What then of the theme of the exhibition and the book? The key to what the editors describe as a research project should ideally be found in the text of Kuzma’s introduction. Its point of origin is the 1968 impounding by American customs agents of Vilgot Sjöman’s film I Am Curious – Yellow. However, the opponent of censorship Barney Rosset acquired distribution rights for showing the picture in film clubs, and audiences streamed into theaters even after it became clear that Sjöman’s pseudo-documentary film was more political than erotic. A comprehensive discussion led President Lyndon B. Johnson to appoint a commission to investigate the possible harmful effects of pornography. The conclusion was not only that pornography was harmless, but that in some cases it could be useful. As a result Congress rescinded censorship of pornographic material in the USA. When so much space in Kuzma’s introduction is given to the story of I Am Curious – Yellow it is presumably because so many of the historical, ideological, and art-historical lines culminate there. This is where a hundred-year-long struggle for sexual-political freedom goes from being a cause forwarded by smaller specialized groups like sexologists, social scientists, radicals, and feminists to being a larger countercultural force and finally a part of the political mainstream—at least in Scandinavia. But cashing in on the political victories (in Norway, the introduction of free abortion and the removal of the section in the penal code forbidding homosexuality) marks simultaneously the beginning of the end of this struggle in the Nordic countries.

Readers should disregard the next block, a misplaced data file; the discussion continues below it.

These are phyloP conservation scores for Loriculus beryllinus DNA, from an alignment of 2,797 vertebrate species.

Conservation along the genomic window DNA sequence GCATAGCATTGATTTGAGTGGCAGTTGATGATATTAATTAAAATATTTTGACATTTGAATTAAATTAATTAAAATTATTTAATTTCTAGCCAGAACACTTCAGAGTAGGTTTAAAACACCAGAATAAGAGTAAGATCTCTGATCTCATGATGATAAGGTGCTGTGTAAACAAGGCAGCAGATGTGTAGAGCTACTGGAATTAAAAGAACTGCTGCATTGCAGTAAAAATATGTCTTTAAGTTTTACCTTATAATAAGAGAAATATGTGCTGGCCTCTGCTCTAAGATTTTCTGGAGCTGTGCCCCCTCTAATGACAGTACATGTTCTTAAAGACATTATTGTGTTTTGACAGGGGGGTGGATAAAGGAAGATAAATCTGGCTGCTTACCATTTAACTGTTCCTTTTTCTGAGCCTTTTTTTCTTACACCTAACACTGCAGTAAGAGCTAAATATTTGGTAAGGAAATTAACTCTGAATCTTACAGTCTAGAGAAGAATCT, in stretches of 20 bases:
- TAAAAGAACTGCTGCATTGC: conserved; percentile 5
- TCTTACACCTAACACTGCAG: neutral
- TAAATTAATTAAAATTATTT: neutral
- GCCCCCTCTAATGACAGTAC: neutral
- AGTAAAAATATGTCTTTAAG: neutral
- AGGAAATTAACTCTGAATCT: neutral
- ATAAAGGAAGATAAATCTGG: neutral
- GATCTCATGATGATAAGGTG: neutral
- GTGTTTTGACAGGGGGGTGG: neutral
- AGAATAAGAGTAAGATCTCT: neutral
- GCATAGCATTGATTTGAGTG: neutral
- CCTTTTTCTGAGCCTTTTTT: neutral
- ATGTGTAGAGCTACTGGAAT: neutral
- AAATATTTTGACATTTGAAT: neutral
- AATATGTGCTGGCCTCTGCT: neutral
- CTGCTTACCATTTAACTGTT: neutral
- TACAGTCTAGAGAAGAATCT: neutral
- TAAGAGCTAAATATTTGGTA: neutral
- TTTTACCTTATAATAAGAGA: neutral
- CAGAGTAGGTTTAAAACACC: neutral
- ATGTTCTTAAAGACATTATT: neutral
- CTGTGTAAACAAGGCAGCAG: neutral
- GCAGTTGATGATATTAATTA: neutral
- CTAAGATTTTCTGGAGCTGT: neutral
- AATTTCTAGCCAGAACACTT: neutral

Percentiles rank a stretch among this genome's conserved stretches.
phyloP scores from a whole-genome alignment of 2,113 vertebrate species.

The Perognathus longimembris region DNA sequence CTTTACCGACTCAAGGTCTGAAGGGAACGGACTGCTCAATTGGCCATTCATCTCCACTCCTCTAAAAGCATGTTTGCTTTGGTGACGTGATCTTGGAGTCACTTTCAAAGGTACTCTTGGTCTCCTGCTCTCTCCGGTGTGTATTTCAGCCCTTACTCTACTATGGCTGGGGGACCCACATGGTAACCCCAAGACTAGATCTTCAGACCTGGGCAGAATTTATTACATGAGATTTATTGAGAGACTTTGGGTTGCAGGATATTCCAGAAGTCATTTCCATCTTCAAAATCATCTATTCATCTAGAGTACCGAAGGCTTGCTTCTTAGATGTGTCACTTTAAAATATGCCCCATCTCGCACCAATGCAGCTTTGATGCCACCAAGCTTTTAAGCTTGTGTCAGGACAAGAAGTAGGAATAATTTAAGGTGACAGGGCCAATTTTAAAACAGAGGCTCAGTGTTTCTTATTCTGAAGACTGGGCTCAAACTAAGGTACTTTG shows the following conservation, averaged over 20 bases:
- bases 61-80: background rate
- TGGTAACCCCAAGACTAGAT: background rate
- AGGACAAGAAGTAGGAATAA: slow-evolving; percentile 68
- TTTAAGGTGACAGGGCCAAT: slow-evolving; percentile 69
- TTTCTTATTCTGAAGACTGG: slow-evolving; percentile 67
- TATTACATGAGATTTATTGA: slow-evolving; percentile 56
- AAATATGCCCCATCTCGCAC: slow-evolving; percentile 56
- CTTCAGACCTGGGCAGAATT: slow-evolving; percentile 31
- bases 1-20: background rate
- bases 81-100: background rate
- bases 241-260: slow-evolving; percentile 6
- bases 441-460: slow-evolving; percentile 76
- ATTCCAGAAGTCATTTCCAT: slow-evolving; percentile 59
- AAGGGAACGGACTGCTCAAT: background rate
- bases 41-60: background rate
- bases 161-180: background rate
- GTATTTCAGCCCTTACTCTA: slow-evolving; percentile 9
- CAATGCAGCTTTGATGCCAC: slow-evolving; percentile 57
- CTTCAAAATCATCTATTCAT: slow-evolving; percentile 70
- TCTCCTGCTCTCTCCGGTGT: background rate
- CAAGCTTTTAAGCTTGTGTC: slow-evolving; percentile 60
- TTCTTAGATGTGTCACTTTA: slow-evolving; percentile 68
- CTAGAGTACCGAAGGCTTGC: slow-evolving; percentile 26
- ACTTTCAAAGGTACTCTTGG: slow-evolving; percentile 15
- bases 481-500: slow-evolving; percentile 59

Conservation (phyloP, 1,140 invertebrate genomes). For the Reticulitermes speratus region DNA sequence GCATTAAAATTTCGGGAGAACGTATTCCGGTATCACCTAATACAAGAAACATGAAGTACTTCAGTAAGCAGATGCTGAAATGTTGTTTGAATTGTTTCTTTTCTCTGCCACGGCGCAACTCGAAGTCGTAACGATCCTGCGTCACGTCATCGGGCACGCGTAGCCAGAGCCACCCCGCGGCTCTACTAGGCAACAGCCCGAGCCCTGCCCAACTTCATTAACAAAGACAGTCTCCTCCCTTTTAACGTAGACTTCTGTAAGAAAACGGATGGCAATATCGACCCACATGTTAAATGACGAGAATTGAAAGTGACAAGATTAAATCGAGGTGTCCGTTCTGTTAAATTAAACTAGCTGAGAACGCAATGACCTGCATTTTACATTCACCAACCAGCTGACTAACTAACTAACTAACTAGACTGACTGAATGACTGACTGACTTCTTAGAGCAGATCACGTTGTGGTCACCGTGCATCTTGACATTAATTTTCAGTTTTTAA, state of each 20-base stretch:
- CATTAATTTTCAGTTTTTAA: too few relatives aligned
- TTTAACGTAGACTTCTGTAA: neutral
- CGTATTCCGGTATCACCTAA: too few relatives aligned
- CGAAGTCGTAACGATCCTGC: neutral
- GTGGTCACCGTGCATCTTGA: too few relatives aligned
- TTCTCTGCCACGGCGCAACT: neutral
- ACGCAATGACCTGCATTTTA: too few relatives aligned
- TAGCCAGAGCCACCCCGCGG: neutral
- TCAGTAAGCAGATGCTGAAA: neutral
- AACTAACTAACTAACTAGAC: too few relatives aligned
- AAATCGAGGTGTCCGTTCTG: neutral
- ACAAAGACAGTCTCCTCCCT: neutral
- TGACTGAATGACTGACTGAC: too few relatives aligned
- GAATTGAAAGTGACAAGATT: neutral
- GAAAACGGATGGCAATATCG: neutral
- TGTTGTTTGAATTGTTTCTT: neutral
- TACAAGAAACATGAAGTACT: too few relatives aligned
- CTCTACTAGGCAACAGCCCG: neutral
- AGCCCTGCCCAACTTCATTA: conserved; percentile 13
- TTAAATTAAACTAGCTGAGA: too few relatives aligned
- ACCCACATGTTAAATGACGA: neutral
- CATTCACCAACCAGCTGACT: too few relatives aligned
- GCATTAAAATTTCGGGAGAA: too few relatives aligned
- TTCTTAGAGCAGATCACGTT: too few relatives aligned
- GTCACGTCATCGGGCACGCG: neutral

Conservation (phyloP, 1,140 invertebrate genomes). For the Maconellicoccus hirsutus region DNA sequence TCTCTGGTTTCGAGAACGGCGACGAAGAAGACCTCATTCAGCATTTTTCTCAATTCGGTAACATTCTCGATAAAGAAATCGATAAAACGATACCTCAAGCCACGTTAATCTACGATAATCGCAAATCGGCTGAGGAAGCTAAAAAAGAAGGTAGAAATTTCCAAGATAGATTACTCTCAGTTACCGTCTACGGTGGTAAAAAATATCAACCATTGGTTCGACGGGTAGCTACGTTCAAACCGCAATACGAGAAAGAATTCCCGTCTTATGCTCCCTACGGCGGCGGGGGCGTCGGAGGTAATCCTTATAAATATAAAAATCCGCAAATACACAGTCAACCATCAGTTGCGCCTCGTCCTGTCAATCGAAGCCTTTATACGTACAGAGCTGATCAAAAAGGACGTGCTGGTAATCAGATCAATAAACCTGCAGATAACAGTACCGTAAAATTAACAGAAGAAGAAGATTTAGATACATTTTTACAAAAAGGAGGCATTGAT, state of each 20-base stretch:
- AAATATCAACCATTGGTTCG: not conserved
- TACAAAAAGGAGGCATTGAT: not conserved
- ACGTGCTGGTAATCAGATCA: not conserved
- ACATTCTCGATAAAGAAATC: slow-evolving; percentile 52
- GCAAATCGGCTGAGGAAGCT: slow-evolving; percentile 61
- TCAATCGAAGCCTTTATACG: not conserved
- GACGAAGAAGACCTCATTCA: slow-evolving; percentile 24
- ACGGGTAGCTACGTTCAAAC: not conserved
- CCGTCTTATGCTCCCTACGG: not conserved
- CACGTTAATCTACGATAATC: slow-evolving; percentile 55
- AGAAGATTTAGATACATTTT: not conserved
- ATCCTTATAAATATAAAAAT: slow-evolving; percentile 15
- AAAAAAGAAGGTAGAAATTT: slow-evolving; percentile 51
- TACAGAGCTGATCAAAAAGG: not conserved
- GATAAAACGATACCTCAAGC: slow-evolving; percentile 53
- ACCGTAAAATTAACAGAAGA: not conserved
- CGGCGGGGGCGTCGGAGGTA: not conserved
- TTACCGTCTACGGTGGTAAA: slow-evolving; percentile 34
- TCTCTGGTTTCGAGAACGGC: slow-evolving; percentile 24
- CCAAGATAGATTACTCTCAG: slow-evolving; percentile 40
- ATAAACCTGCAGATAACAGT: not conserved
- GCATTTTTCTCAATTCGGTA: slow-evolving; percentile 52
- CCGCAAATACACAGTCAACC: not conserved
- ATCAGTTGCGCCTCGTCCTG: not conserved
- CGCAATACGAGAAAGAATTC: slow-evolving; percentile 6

The goals of the project are not formulated explicitly in Kuzma’s text. One must go to the exhibition’s press release, reproduced in the catalog, to find something resembling formulations of the goals of this “research project”. There one reads that “This project examines the historical roots of sex-reform as a political initiative […], and intends to open up and provoke questions about this history, and related artistic and cultural production.” The project has a wide reach across time and geography, revolving around five main elements: (1) a Norwegian axis running from the painters Christian Krohg and Edvard Munch, through Norwegian champions of women’s rights like Katti Anker Møller and Elise Ottesen-Jensen, to Situationism’s impact in Norway; (2) a Swedish axis starting with Sjöman’s diary notations, Susan Sontag’s A Letter from Sweden, and Øyvind Fahlström; (3) an axis involving American avant-garde films with texts by Stan Brakhage, Barbara Rubin, and Jonas Mekas; (4) a fourth, called Notes from the underground, consisting of reproductions of front pages of publications like Screw, Tits & Clits, and Gateavisa; (5) a fifth involving a series of texts by Marxist theorists such as Wilhelm Reich and Herbert Marcuse.